BT: please type "\ln" instead of "ln", because the results are more readable: you would get the properly-typeset form ##\ln(y-x)## instead of ##ln(y-x).##
 
  • #3
Ray Vickson said:
Your lagrangian expressions are valid only when ##x < y##. In fact, there is some doubt that the Lagrangian method is even valid at all near the "boundary" ##x = y##, because the objective ##f## has discontinuous first-derivatives along that boundary.

BT: please type "\ln" instead of "ln", because the results are more readable: you would get the properly-typeset form ##\ln(y-x)## instead of ##ln(y-x).##

Thanks for your answer, so the theorem is not valid here. The problem is that I don't know any other method to solve this when Lagrange's theorem is not valid.
 
  • #4
Archimedess said:
Thanks for your answer, so the theorem is not valid here. The problem is that I don't know any other method to solve this when Lagrange's theorem is not valid.

Convert to polar coordinates?

And/or, try ##u = x-y##.
 
Last edited:
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  • #5
Archimedess said:
Thanks for your answer, so the theorem is not valid here. The problem is that I don't know any other method to solve this when Lagrange's theorem is not valid.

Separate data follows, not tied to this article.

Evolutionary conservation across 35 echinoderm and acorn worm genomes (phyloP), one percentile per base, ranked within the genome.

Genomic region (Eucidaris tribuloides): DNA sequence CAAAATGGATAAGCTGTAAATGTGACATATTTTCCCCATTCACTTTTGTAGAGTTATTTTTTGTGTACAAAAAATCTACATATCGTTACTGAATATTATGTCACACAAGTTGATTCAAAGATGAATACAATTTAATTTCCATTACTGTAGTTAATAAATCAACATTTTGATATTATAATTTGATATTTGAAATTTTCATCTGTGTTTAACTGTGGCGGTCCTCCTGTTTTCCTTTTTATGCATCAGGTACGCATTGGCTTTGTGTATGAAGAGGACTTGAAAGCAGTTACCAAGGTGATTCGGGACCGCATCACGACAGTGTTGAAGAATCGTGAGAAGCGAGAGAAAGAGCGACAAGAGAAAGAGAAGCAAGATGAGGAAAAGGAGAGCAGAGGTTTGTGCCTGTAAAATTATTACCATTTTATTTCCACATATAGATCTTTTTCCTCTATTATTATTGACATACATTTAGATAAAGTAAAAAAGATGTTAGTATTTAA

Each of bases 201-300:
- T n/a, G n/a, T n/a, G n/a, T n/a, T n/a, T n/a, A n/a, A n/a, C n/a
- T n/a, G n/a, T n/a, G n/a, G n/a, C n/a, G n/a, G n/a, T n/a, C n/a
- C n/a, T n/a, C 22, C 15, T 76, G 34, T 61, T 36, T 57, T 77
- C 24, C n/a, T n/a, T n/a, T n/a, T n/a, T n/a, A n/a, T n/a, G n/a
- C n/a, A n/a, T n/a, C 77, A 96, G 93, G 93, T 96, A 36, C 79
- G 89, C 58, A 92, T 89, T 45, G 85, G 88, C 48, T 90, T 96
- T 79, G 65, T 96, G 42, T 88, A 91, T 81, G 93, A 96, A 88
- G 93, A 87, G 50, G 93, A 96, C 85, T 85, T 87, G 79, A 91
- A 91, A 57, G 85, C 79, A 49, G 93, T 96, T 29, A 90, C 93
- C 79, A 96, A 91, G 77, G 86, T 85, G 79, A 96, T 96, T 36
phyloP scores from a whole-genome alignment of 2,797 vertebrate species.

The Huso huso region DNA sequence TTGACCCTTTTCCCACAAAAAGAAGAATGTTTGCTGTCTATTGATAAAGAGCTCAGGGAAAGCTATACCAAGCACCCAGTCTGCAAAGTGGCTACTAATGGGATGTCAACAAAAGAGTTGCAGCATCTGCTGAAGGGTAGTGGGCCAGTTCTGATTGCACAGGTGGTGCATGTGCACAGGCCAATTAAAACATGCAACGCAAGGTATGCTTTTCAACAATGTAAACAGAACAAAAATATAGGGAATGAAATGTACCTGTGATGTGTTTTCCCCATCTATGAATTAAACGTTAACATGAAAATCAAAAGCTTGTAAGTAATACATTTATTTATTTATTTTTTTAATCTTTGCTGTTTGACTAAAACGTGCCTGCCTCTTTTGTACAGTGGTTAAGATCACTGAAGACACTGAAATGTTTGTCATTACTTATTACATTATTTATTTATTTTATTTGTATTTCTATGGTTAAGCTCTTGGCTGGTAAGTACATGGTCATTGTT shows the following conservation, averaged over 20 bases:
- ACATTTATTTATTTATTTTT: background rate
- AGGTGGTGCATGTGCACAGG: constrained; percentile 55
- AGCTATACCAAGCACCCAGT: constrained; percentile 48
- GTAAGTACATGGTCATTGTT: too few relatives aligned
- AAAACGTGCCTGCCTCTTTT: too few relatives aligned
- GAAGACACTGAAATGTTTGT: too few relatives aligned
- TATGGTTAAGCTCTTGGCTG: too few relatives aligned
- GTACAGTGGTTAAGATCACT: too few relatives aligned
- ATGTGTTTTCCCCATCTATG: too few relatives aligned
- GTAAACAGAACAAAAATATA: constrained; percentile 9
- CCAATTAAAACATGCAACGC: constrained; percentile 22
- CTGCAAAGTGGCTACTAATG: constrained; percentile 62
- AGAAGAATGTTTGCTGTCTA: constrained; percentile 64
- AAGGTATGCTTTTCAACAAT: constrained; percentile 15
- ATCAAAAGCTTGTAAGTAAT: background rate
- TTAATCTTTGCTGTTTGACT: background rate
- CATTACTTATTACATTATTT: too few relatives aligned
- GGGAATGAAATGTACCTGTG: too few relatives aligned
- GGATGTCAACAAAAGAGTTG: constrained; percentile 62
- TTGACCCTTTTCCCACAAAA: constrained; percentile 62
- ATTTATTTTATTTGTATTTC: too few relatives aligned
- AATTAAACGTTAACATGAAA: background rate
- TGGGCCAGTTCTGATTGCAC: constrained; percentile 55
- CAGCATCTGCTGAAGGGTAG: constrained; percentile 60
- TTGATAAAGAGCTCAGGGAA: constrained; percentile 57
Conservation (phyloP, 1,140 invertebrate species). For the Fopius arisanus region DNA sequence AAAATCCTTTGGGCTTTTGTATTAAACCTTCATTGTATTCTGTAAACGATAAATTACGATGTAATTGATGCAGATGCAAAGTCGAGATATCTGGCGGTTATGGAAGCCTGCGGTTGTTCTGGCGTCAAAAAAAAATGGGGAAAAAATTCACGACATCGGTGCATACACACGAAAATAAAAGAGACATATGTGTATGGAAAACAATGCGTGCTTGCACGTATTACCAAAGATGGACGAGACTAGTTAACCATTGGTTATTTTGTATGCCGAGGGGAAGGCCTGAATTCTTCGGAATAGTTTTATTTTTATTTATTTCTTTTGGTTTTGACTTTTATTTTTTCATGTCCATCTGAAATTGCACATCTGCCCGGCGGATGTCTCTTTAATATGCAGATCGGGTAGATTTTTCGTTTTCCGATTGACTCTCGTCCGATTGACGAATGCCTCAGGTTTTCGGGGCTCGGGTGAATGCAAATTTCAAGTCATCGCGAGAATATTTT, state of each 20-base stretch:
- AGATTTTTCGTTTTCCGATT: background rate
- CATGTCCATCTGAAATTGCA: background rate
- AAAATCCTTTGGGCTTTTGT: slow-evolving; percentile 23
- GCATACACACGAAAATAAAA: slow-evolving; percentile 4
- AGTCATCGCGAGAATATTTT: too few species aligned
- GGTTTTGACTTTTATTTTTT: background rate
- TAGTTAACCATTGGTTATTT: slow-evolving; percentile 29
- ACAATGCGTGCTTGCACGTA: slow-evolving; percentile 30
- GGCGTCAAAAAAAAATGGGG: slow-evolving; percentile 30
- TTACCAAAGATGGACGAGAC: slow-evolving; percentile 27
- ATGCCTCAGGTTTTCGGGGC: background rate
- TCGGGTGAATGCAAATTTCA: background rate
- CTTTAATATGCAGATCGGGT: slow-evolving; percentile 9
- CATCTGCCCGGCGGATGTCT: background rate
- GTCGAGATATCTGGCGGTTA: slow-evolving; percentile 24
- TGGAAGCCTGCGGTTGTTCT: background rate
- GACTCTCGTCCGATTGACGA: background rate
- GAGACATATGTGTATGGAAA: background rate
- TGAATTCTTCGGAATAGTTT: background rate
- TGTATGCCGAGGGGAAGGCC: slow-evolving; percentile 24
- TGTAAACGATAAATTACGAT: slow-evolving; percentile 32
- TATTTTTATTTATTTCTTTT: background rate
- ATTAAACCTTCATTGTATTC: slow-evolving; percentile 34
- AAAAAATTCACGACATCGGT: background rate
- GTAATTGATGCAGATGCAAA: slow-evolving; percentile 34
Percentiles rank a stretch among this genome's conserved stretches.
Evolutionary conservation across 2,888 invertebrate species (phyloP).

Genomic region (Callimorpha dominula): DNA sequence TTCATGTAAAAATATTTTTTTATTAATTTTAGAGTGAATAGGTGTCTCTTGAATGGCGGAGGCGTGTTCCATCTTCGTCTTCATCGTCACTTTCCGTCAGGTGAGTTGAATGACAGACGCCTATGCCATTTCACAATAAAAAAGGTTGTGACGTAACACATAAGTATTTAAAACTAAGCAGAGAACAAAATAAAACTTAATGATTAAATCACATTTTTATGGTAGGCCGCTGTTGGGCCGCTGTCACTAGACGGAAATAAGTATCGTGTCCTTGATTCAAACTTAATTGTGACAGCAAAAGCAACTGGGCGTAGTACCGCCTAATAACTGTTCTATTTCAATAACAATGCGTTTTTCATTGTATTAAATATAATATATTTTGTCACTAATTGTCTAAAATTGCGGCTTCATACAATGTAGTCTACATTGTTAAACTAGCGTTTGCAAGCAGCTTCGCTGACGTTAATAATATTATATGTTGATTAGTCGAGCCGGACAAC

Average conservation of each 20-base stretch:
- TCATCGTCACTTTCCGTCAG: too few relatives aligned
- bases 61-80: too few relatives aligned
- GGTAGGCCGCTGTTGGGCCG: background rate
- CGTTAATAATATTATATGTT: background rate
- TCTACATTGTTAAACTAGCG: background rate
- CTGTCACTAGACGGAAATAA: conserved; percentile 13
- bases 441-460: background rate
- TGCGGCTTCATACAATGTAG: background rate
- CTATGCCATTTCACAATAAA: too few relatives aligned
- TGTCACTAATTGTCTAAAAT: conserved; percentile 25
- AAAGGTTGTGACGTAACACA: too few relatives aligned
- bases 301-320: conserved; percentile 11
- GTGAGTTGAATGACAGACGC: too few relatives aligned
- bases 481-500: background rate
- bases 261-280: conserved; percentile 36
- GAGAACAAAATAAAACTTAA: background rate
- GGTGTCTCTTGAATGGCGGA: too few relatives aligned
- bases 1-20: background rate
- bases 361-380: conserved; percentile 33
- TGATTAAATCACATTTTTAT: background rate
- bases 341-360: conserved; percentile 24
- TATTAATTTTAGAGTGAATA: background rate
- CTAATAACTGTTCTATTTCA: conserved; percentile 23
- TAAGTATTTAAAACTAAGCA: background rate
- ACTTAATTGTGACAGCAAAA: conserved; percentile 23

I did not claim the method was definitely not valid; I just said it might be invalid. In some problems it will still be valid, in other problems it will definitely not be valid. The problem is that there are theorems about validity of the method that posit certain hypotheses about the objective ##f(x,y)## and the constraint function ##g(x,y)##; typically, we assume that ##f(x,y)## is continuously once-differentiable, at least in a neighbourhood of the solution.

Anyway, if I were tackling the problem I would avoid the Lagrange-multiplier method. First, I would change variables to ##u=y-x## and ##v = y+x,## so the objective would be ##f(u) = -u \ln(u)## if ##u > 0## and ##f(u) = 0## if ##u \leq 0##. This ##f## is continuous everywhere, but is not differentiable at ##u=0.## The constraint would be ##u^2 + v^2 = 2.## Now the nature of the solution possibilities would be easy to see from a graph of the function ##f(u), u > 0.##